2023 in Review: PJM Urges United Action To Sustain Grid Reliability Through the Energy Transition


PJM and its stakeholders spent 2023 tackling a variety of challenges facing the evolving electricity industry, all with the goal of maintaining the reliability of the bulk electric system as more renewable resources connect to the grid.

Winter Storm Elliott in December 2022 offered a prelude to 2023 and the impetus for much of the work PJM and stakeholders undertook throughout the year to bolster reliability. While PJM and its members were able to maintain reliable electricity service during the storm, Elliott’s record temperature drops on Dec. 23–24 resulted in the loss of more than 25% of PJM’s generation fleet, raising a number of questions about generation resource performance.

In July 2023, PJM released its Winter Storm Elliott Event Analysis and Recommendation Report (PDF), which reviewed the circumstances leading up to the storm, assessed performance of the system during the event, and identified 30 recommendations to help improve grid reliability. In December, PJM provided members with an update (PDF) on its work on those recommendations.

For the winter of 2023–2024, PJM implemented winter readiness measures beyond the annual Cold Weather Preparation Guideline and Checklist, seasonal fuel and emissions surveys, and other operations and planning steps. These measures were adopted as a result of lessons learned from recent extreme weather events, including Winter Storm Elliott.

For the 2023–2024 winter, PJM:

  • Improved generator operational and seasonal reporting requirements
  • Adjusted short-term forecasting to better capture long-term extreme weather trends
  • Enhanced communication protocols with generation owners before and during cold weather events to ensure that required preparations and actions are received, understood and acknowledged
  • Requested and received FERC approval to change market rules to allow generators to update their Day-Ahead Market operating parameters in real time, providing PJM operators with greater situational awareness of generators’ capabilities at all times 

PJM estimated that more than 181,000 MW of resources were available to meet the forecasted peak demand of approximately 137,000 MW over the 2023–2024 winter, plus an average forecast of just under 4,000 MW of electricity exports to neighboring systems.

Ensuring a Reliable Energy Transition

While working to identify and address issues raised by Winter Storm Elliott, in February 2023, PJM outlined its broad concerns about grid reliability in the near and longer terms with the publication of the third report in an ongoing study, Energy Transition in PJM: Resource Retirements, Replacements & Risks. The paper documented PJM’s concerns over the combined forces of new electricity demand growth, accelerating retirements of existing generators and the slow pace of new generation construction.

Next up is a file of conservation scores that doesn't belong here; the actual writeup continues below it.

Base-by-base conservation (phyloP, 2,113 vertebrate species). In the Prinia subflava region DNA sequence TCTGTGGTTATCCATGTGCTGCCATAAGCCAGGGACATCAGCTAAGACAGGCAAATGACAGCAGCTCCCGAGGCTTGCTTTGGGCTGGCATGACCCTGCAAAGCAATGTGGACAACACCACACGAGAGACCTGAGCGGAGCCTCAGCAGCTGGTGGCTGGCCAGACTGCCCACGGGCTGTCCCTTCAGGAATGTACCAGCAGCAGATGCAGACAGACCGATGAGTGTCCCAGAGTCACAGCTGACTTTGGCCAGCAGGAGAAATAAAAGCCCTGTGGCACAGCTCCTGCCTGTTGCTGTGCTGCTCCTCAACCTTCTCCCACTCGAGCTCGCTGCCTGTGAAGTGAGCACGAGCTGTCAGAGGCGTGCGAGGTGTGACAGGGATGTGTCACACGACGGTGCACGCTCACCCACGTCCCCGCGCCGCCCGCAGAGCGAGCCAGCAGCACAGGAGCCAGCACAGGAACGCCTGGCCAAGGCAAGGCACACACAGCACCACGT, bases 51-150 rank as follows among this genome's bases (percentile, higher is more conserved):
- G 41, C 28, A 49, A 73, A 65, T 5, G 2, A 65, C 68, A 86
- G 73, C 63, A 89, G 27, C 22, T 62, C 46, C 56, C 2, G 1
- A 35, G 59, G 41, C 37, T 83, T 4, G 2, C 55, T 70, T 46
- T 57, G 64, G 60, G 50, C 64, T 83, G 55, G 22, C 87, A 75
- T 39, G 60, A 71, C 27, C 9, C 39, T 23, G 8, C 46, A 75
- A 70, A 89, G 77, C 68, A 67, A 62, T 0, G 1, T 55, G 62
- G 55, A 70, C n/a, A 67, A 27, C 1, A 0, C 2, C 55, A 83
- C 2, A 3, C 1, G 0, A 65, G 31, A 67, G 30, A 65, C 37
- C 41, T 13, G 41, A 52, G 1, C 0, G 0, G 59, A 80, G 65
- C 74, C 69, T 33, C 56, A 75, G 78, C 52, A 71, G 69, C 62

While electricity demand continues to rise with the proliferation of energy-intensive data centers and electric vehicles and heating systems, more than 20% of PJM’s generators (~40 GW) are expected to retire by 2030.

At the same time, new renewable generation resources expected to replace them are successfully completing the newly streamlined PJM interconnection process, but many are not being built because of siting, financing or supply chain issues. At the end of 2023, there were about 40 GW of projects that had come through the PJM study process and had yet to move to construction.

The energy transition study set the stage for PJM’s Ensuring a Reliable Energy Transition initiative, which laid out an initial set of actions to address the reliability concerns identified by PJM for the immediate, near and upcoming terms, with a web page to describe those actions and track their progress. The work was synthesized in a presentation, The Reliability Landscape: A Look Forward (PDF), at the May Annual Meeting.

PJM delivered this message – the need to work together to preserve reliability through the changes brought on by government policy, consumer choices and market forces – to many audiences throughout the year. This included President and CEO Manu Asthana testifying June 1 before the U.S. Senate Committee on Energy and Natural Resources about PJM’s efforts to identify and address the challenges to the reliable delivery of electricity during the ongoing transformation of the electrical grid.

Other testimony by PJM leaders in 2023 can be found on the Reports & Notices page of PJM.com.

Helping Inform Policy

More than ever, federal and state policies are poised to affect reliability and cost in the energy transition. PJM has been engaging states on how their policies can be achieved reliably and working with federal officials to help inform their policies as well.

PJM and others throughout the power sector consulted with EPA on the agency’s Good Neighbor Plan, which aims to cut nitrogen oxide emissions from power plants and industrial facilities in 23 states. EPA noted that the rule included changes shaped by feedback from grid operators and other industry stakeholders concerned about maintaining reliability while implementing the new regulations.

PJM also worked with EPA on solutions to maintain grid reliability in response to a separate proposed EPA rule on New Source Performance Standards for Greenhouse Gas Emissions. PJM joined grid operators MISO, ERCOT and SPP in submitting comments on this proposed rule in August, raising concerns that the rule, in combination with other EPA rules, could threaten reliability by forcing the wholesale retirement of thermal generators without the new generation in place to supplant them. The grid operators met with EPA on possible ways to address reliability concerns and submitted additional comments on Dec. 20, 2023.